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Grafana Plugin Code Styleguide

This guide has two parts. The first part describes the metadata and the second part is a styleguide for HTML/CSS and JavaScript in Grafana plugins and applies if you are using ES6 in your plugin. If using TypeScript then the Angular TypeScript styleguide is recommended.

Metadata

The plugin metadata consists of a plugin.json file and the README.md file. These two files are used by Grafana and Grafana.net.

Plugin.json (mandatory)

The plugin.json file is the same concept as the package.json file for an npm package. When Grafana starts it will scan the plugin folders and mount every folder that contains a plugin.json file unless the folder contains a subfolder named dist. In that case grafana will mount the dist folder instead.

The most important fields are the first three, especially the id. The convention for the plugin id is [github username/org]-[plugin name]-[datasource|app|panel] and it has to be unique.

Examples:

raintank-worldping-app
grafana-simple-json-datasource
grafana-piechart-panel
mtanda-histogram-panel

The full file format for plugin.json is described here.

Minimal plugin.json:

{
  "type": "panel",
  "name": "Clock",
  "id": "yourorg-clock-panel",

  "info": {
    "description": "Clock panel for grafana",
    "author": {
      "name": "Raintank Inc.",
      "url": "http://raintank.io"
    },
    "keywords": ["clock", "panel"],
    "version": "1.0.0",
    "updated": "2015-03-24"
  },

  "dependencies": {
    "grafanaVersion": "3.x.x",
    "plugins": [ ]
  }
}

README.md

The README.md file is rendered both on Grafana.net and in the plugins section in Grafana. The only difference from how GitHub renders markdown is that html is not allowed.

File and Directory Structure Conventions

Here is a typical directory structure for a plugin.

johnnyb-awesome-datasource
|-- dist
|-- spec
|   |-- datasource_spec.js
|   |-- query_ctrl_spec.js
|   |-- test-main.js
|-- src
|   |-- img
|   |   |-- logo.svg
|   |-- partials
|   |   |-- annotations.editor.html
|   |   |-- config.html
|   |   |-- query.editor.html
|   |-- datasource.js
|   |-- module.js
|   |-- plugin.json
|   |-- query_ctrl.js
|-- Gruntfile.js
|-- LICENSE
|-- package.json
|-- README.md

Most JavaScript projects have a build step and most Grafana plugins are built using Babel and ES6. The generated JavaScript should be placed in the dist directory and the source code in the src directory. We recommend that the plugin.json file be placed in the src directory and then copied over to the dist directory when building. The README.md can be placed in the root or in the dist directory.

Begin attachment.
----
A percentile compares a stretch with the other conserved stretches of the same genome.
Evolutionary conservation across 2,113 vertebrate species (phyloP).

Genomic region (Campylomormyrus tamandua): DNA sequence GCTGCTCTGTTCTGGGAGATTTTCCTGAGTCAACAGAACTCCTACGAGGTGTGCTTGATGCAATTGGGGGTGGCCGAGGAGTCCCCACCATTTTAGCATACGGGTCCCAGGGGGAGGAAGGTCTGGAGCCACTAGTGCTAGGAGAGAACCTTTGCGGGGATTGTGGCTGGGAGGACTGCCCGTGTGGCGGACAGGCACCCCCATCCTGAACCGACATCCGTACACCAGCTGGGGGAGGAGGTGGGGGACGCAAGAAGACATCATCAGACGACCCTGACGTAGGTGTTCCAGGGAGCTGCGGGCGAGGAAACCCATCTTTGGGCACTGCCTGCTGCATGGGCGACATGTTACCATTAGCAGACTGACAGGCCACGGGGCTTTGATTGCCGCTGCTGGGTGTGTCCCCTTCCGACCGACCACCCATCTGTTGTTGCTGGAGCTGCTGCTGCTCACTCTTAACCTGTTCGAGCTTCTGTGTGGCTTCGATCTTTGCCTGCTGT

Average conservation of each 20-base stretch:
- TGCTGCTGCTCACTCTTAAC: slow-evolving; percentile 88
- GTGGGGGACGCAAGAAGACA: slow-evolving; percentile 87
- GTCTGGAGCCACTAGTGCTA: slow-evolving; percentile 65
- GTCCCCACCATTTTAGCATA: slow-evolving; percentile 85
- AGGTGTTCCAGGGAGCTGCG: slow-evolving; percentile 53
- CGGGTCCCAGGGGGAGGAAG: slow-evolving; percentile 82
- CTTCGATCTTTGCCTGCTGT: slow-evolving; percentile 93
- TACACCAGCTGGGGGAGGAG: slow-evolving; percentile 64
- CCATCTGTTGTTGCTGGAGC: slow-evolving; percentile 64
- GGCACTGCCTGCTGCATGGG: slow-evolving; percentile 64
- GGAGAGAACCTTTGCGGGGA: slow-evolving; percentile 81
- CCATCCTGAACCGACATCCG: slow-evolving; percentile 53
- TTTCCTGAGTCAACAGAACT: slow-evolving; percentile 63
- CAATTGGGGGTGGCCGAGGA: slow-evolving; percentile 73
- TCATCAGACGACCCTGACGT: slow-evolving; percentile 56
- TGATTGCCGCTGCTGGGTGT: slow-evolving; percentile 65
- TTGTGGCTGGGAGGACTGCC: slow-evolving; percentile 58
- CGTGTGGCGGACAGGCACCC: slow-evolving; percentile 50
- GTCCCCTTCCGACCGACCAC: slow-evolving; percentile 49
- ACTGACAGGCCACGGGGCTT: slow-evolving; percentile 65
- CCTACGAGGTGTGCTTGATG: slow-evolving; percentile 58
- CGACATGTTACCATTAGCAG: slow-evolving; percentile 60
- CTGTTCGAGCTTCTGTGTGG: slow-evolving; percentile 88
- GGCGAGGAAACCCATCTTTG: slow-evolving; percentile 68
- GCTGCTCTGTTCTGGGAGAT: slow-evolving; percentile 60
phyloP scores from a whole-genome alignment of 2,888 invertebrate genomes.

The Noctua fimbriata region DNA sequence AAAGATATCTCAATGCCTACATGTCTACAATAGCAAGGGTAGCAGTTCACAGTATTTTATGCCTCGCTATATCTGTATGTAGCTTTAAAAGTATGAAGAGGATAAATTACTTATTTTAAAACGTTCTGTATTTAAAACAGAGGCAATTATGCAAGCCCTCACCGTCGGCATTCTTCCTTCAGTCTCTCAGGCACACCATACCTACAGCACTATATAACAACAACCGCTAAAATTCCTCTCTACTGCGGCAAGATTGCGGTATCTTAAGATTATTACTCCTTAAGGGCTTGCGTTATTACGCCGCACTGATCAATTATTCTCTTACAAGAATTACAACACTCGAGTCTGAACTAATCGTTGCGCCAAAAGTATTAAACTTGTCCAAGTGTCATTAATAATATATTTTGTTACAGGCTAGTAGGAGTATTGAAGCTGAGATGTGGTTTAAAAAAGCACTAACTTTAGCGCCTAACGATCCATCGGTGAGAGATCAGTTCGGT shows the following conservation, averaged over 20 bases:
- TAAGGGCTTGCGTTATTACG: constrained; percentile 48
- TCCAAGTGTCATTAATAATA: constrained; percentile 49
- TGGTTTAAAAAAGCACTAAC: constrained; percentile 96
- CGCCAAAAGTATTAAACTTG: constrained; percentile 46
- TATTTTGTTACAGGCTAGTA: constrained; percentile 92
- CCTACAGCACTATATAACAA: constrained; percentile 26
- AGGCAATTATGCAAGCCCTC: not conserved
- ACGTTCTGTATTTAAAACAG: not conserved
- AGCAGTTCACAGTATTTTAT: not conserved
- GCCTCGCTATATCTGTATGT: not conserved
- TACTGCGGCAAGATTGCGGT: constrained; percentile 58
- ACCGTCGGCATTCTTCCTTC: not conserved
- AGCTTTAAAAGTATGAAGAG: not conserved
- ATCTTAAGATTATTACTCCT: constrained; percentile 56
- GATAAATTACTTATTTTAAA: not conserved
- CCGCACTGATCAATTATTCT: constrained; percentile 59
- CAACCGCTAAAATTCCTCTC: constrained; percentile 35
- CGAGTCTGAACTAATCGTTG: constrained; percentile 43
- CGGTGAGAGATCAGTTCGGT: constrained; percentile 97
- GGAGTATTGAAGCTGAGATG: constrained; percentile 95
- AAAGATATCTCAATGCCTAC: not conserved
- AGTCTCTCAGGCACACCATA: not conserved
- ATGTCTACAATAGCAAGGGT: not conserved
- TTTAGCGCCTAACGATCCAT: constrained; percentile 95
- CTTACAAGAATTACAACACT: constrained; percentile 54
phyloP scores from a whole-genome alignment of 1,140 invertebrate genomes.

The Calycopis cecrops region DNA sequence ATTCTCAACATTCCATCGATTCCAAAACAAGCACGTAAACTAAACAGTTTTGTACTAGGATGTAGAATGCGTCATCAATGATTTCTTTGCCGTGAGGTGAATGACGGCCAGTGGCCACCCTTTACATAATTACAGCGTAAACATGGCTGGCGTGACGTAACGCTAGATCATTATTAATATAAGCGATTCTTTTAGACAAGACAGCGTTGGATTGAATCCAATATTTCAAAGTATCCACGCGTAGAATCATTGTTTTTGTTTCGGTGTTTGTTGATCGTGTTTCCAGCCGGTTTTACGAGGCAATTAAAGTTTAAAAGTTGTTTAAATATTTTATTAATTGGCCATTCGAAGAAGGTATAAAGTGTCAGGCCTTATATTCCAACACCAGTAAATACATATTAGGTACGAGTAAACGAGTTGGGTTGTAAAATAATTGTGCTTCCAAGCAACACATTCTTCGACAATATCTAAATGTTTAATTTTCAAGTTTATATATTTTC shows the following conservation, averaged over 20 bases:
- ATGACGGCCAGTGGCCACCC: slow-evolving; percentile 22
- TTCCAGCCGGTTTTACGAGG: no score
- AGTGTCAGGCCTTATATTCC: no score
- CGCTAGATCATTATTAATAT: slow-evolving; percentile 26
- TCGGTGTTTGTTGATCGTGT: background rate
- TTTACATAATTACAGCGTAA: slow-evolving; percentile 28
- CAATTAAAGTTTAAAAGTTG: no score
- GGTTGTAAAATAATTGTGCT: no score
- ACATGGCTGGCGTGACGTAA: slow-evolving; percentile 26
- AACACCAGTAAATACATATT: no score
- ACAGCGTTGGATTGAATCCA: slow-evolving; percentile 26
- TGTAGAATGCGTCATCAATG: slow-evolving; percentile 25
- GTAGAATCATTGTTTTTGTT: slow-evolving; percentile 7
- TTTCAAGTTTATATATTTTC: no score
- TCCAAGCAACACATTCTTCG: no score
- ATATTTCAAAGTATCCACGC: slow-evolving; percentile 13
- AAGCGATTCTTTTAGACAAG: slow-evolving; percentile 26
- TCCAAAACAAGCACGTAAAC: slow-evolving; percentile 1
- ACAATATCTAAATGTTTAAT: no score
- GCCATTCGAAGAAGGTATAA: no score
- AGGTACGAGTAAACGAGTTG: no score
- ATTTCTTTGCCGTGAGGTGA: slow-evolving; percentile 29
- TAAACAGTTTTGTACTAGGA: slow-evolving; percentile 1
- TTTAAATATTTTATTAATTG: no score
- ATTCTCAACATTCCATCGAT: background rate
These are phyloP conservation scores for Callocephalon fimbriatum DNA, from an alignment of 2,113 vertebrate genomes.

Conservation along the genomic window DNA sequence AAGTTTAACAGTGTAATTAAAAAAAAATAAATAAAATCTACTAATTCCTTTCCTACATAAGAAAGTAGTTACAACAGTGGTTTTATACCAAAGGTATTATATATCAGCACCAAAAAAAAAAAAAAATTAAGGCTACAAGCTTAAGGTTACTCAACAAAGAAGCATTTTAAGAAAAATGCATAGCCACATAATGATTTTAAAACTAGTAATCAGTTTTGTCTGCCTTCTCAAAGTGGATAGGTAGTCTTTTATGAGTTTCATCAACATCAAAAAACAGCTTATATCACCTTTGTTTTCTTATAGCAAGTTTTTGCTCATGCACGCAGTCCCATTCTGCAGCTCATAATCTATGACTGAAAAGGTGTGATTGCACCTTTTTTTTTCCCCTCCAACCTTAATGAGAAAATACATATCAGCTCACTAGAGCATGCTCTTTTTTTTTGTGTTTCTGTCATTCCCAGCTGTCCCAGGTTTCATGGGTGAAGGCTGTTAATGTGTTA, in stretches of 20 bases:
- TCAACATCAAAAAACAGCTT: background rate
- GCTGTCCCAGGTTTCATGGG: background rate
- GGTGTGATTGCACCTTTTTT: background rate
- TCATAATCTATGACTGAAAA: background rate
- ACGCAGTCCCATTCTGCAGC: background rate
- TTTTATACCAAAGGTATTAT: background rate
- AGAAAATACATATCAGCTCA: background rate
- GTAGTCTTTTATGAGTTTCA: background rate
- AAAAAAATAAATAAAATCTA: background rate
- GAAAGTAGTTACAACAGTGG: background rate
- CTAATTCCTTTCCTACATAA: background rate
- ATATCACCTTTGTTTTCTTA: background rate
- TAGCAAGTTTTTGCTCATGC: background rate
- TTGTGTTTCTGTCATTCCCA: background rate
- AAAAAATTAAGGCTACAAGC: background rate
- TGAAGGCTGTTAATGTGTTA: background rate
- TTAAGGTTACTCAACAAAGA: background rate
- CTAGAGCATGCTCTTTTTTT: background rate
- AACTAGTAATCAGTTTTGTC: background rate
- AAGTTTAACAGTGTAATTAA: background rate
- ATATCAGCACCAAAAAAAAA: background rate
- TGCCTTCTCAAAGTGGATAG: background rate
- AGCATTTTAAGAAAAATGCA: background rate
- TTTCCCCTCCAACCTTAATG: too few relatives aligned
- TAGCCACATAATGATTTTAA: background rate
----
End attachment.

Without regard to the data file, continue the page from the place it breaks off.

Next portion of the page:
Directories:

  • src/ contains plugin source files.
  • src/partials contains html templates.
  • src/img contains plugin logos and other images.
  • spec/ contains tests (optional).
  • dist/ contains built content.

HTML and CSS

For the HTML on editor tabs, we recommend using the inbuilt Grafana styles rather than defining your own. This makes plugins feel like a more natural part of Grafana. If done correctly, the html will also be responsive and adapt to smaller screens. The gf-form css classes should be used for labels and inputs.

Below is a minimal example of an editor row with one form group and two fields, a dropdown and a text input:

<div class="editor-row">
  <div class="section gf-form-group">
    <h5 class="section-heading">My Plugin Options</h5>
    <div class="gf-form">
      <label class="gf-form-label width-10">Label1</label>
      <div class="gf-form-select-wrapper max-width-10">
        <select class="input-small gf-form-input" ng-model="ctrl.panel.mySelectProperty" ng-options="t for t in ['option1', 'option2', 'option3']" ng-change="ctrl.onSelectChange()"></select>
      </div>
      <div class="gf-form">
        <label class="gf-form-label width-10">Label2</label>
        <input type="text" class="input-small gf-form-input width-10" ng-model="ctrl.panel.myProperty" ng-change="ctrl.onFieldChange()" placeholder="suggestion for user" ng-model-onblur />
      </div>
    </div>
  </div>
</div>

Use the width-x and max-width-x classes to control the width of your labels and input fields. Try to get labels and input fields to line up neatly by having the same width for all the labels in a group and the same width for all inputs in a group if possible.

Build Scripts

Our recommendation is to use whatever you usually use - Grunt, Gulp or npm scripts. Most plugins seems to use Grunt so that is probably the easiest to get started with if you do not have a preferred build system. The only requirement is that it supports systemjs which is required by Grafana to load plugins.

Linting

We recommend that you use a linter for your JavaScript. For ES6, the standard linter is eslint. Rules for linting are described in an .eslintrc that is placed in the root directory. Here is an example of linting rules in a plugin.

ES6 features

  1. Use const if a variable is not going to be reassigned.
  2. Prefer to use let instead var (Exploring ES6)
  3. Use arrow functions, which don’t shadow this (Exploring ES6):

    testDatasource() {
      return this.getServerStatus()
      .then(status => {
        return this.doSomething(status);
      })
    }
    

    better than

    testDatasource() {
      var self = this;
      return this.getServerStatus()
      .then(function(status) {
        return self.doSomething(status);
      })
    }
    
  4. Use native Promise object:

    metricFindQuery(query) {
      if (!query) {
        return Promise.resolve([]);
      }
    }
    

    better than

    metricFindQuery(query) {
      if (!query) {
        return this.$q.when([]);
      }
    }
    
  5. If using Lodash, then be consequent and prefer that to the native ES6 array functions.